review: BrickStix – Zombies (1014)

1014-sleeve-frontStickers are nothing new to brick builders. It’s common practice for companies to provide a sheet of decals rather than directly print on set parts. They partly do it to give builders more options for their play. Simply removing the stickers (or not applying them in the first place) allows the parts to be used for other purposes. Mostly, though, it’s cheaper to print stickers than parts.

However, there are problems with stickers. If you’re a klutz like me, it’s torture to put them correctly into position. They tear when you try to adjust them. Forget about trying to remove wrinkles or creases from stickers. That goes double for trying to reapply stickers to new parts.

Enter (then nine year-old) Greyson MacLean and BrickStix. His brainchild was to make stickers for plastic building blocks that are not only removeable, but also are reuseable. The stickers have an adhesive similar to that found on Post-Its or sticky notes. It means that they’re tacky but won’t permanently stay affixed to an object unless that’s what is desired. They also come in a variety of themes, including the “Zombies” theme being reviewed today.

1014-both-sidesThe stickers come die-cut on a folded sheet. There are a mix of minifigure, property and environmental designs on each leaf. Some stickers (like the torso designs, the doors and windows, the “We’re Alive!” sign) seem to be really practical to builders trying create a terrifying zombie attack. The inclusion of other stickers is more questionable. Take the banjo, for example. What good is a banjo for battling an undead pandemic?

1014-stix-lego-comparedHere we have two structures that I quickly threw together for demonstration purposes. The one on the left uses BrickStix window and door stickers, while the one on the right employs traditional Lego door and window frames. As you can see, there are scaling issues with the BrickStix door and window. It would have been better if the stickers fit completely flush to the edges of the bricks.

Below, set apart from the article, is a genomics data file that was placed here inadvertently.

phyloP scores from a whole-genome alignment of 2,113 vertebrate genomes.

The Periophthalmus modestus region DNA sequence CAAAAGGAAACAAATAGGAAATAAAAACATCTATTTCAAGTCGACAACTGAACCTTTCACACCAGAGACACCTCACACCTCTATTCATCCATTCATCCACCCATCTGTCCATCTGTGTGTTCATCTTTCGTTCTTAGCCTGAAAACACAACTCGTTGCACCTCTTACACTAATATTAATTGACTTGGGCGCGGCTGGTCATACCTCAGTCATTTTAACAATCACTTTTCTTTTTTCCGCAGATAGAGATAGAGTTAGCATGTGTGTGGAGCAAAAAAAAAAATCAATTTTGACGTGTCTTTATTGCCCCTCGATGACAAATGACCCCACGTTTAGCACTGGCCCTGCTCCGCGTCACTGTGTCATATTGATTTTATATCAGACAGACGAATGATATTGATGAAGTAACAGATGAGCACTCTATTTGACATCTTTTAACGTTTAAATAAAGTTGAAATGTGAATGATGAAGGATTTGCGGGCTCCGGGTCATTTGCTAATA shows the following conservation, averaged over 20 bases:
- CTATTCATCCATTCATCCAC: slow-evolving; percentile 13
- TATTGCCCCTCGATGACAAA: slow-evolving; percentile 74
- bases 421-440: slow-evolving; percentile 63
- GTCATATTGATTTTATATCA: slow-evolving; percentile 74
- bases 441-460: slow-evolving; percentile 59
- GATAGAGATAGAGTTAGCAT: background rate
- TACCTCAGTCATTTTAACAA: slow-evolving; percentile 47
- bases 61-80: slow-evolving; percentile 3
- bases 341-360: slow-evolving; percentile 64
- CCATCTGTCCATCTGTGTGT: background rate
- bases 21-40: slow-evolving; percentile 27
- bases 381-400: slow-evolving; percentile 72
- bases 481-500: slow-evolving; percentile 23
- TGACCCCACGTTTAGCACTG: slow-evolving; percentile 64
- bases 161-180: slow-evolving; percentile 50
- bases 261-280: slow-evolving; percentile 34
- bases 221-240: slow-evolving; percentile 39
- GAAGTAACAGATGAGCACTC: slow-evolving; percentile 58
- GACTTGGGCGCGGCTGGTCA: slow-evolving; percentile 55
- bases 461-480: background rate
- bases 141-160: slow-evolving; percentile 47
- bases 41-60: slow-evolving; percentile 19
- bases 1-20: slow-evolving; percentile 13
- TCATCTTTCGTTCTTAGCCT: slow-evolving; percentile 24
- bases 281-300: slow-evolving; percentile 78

1014-cell-doorOn the other hand, a BrickStix door doesn’t look half bad when used in conjunction with a Lego door frame (Hey, who left the window open…?).

1014-before-stixPerhaps the torso and face stickers will be of the most interest to builders. They allow you to take loose and old minifigure parts like these…

1014-after-stix… And transform them into a hardened, bat-swinging survivor of the zombie apocalypse! The face doesn’t look too bad. The stickers’ orange doesn’t quite match up with the orange of the torso.

1014-vest-stixWhile the torso stickers manage to adequately cover up the printing on standard Lego torsos, your mileage may vary when it comes to other brands.

1014-look-out-santaWhy, look everybody! It’s Santa Claus! What brings you to – Look out, Santa!

1014-lego-stix-zombies-3Oh, no! Father Christmas has changed into a zombie straight out of a music video! Mr. Thriller, here, shows one of the minor problems that some of these stickers possess. Sometimes the die cut is slightly out of alignment with the designs. No matter how many times you reposition the sticker, the front placket will never run down the center of the torso. The zombie faces have the look of minifigures that are “turning” – not quite human, but not entirely zombie. It’s okay, but it can’t help but pale in comparison to a Lego walker.

1014-last-stand-1Conclusion

One could argue that removable, reusable brick stickers are a product whose time is long overdue. While they’re nice to have, I must regretfully say that BrickStix are not yet the product that builders need. With a retail price of approximately USD $5, there’s just not enough value to justify the cost. As novel as they may be, they’re still only stickers (and still torture to apply). Structural stickers like the boarded-up door and windows can be useful, but many of the prop stickers are less practical. With enough ingenuity, builders can create their own propane tanks and fuel cans (or can of tomato sauce, I guess). Some tombstone stickers would have been really useful. Those zombies come from somewhere, right?

The face and torso stickers are appreciated, but only receiving four faces – two survivors, two zombies – simply isn’t enough. Aside from the mindless flesh-eating and near-invulnerability, the scariest thing about zombies is their sheer number. All good zombie stories are essentially underdog stories about the Average Joe overcoming (or even just surviving) unbeatable odds. Two-on-two isn’t scary. That’s a fair fight. If you’re going to print a set of zombie stickers, why wouldn’t you print an army’s worth of zombie faces?

Here’s the bottom line: If you have five bucks to spend on stickers, then you have five bucks to spend on building blocks. Building blocks are going to win out almost every single time in my book. It might be a different story if BrickStix had found a way to add extra value to the set (with simple building instructions for buyers to try, for instance). Only get BrickStix if you can find them at a deep, deep discount.

1014-last-stand-2

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